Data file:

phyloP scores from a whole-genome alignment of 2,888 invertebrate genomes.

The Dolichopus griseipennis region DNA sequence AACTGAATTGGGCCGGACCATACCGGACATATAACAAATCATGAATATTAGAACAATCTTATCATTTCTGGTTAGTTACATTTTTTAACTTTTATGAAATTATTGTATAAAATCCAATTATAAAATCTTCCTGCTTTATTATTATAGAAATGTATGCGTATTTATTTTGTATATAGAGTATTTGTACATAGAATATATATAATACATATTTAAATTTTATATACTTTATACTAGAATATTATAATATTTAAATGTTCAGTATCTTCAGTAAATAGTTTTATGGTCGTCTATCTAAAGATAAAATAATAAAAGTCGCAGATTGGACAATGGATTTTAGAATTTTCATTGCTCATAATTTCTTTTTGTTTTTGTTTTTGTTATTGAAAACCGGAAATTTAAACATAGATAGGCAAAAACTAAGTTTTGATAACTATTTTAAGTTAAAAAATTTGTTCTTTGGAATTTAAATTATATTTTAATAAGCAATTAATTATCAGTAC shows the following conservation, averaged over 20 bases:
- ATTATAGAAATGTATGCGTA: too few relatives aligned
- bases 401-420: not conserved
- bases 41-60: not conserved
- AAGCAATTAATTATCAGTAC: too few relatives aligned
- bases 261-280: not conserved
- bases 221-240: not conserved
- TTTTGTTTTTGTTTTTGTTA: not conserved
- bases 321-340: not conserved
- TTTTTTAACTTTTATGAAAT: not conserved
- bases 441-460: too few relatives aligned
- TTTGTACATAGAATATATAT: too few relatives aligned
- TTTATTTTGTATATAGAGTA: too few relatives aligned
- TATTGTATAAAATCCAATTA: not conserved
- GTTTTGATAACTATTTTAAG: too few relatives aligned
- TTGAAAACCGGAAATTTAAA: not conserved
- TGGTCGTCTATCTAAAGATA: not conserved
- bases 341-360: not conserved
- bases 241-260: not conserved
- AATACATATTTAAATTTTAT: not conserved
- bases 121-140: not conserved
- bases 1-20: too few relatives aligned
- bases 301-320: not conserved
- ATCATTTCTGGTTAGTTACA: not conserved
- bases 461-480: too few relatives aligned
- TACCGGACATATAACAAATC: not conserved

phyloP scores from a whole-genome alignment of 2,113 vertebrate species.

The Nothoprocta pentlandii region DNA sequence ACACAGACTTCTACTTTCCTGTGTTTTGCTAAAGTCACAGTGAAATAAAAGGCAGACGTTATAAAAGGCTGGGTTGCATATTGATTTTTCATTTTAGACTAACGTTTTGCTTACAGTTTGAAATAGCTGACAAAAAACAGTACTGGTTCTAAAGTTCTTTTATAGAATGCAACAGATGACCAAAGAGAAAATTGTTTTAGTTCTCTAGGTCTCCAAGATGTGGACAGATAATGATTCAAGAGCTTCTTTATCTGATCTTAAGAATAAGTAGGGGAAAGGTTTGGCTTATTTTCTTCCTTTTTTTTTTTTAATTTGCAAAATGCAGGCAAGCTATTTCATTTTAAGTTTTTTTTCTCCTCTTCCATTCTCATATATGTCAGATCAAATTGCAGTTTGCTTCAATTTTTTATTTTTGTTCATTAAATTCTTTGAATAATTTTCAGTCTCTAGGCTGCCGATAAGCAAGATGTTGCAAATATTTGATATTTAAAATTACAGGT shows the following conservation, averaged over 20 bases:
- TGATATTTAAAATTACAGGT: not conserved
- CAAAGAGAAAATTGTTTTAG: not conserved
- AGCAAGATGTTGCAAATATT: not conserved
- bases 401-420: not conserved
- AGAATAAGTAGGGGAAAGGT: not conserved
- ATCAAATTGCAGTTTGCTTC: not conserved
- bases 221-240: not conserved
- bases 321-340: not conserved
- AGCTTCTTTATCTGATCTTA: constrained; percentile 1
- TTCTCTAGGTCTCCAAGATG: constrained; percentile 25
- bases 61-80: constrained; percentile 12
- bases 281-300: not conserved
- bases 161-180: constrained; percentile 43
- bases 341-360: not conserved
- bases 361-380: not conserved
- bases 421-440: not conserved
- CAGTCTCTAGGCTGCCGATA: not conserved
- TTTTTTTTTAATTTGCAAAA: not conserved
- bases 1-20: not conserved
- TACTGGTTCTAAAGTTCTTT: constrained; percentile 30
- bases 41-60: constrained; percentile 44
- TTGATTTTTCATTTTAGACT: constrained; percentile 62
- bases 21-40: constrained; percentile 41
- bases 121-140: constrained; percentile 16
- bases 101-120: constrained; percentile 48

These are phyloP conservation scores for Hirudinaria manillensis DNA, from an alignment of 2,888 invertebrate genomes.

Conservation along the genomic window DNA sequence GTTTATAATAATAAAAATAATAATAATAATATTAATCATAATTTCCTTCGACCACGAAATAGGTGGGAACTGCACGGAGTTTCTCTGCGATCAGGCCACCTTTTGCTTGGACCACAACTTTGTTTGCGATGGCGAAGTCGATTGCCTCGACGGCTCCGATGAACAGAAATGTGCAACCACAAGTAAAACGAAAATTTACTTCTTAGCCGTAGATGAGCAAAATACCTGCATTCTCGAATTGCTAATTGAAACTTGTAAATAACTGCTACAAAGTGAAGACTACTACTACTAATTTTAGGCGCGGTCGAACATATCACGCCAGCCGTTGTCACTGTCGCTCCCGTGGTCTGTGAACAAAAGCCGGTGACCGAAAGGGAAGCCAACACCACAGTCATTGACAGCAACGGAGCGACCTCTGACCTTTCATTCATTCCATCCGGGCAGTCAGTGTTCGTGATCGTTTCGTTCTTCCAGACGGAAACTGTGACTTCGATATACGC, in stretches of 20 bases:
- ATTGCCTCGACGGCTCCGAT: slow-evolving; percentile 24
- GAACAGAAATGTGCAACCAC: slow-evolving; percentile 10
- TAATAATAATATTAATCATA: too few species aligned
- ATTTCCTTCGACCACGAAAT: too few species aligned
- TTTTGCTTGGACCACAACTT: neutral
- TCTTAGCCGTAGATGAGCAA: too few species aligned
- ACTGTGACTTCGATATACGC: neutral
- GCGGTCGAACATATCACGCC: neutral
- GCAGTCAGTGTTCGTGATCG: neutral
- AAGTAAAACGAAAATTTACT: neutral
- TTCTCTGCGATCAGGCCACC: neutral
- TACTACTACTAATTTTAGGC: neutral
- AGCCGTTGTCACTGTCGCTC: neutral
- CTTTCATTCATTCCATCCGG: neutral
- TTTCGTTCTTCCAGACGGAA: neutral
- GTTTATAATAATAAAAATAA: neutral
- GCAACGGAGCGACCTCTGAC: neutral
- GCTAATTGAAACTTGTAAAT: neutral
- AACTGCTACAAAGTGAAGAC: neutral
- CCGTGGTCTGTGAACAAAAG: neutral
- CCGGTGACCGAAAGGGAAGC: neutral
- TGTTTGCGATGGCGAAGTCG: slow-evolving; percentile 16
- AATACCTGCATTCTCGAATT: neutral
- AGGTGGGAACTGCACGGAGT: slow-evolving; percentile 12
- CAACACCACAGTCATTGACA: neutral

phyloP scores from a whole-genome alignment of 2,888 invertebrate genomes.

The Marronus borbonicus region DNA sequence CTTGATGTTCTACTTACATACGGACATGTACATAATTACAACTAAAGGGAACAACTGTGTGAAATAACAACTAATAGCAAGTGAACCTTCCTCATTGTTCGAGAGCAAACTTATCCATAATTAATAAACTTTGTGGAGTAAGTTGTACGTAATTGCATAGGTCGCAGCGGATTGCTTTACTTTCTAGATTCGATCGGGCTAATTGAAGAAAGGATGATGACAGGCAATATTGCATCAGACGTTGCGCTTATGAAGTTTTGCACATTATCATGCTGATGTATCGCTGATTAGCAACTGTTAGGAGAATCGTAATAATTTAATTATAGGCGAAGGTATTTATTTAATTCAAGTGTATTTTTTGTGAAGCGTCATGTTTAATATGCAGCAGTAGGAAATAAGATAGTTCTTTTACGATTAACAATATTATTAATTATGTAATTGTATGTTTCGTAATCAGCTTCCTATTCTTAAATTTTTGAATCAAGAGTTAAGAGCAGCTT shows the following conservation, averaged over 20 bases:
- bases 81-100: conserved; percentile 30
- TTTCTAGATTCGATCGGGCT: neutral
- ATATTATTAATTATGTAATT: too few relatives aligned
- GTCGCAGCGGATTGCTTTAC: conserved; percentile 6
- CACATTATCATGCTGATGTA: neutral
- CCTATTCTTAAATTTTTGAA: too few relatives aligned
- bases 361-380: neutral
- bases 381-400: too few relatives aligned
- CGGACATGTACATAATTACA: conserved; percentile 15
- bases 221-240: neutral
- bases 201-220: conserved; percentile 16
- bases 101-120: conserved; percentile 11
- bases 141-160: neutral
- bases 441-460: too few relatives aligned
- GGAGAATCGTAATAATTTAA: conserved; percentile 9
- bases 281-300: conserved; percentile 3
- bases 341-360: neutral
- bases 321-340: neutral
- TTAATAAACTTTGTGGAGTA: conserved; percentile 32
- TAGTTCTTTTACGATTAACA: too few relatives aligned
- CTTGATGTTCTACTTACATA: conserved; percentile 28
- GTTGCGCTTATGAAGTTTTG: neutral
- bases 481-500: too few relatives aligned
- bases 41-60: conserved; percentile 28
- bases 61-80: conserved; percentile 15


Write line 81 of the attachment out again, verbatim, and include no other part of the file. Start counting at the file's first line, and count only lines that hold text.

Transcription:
- CAACACCACAGTCATTGACA: neutral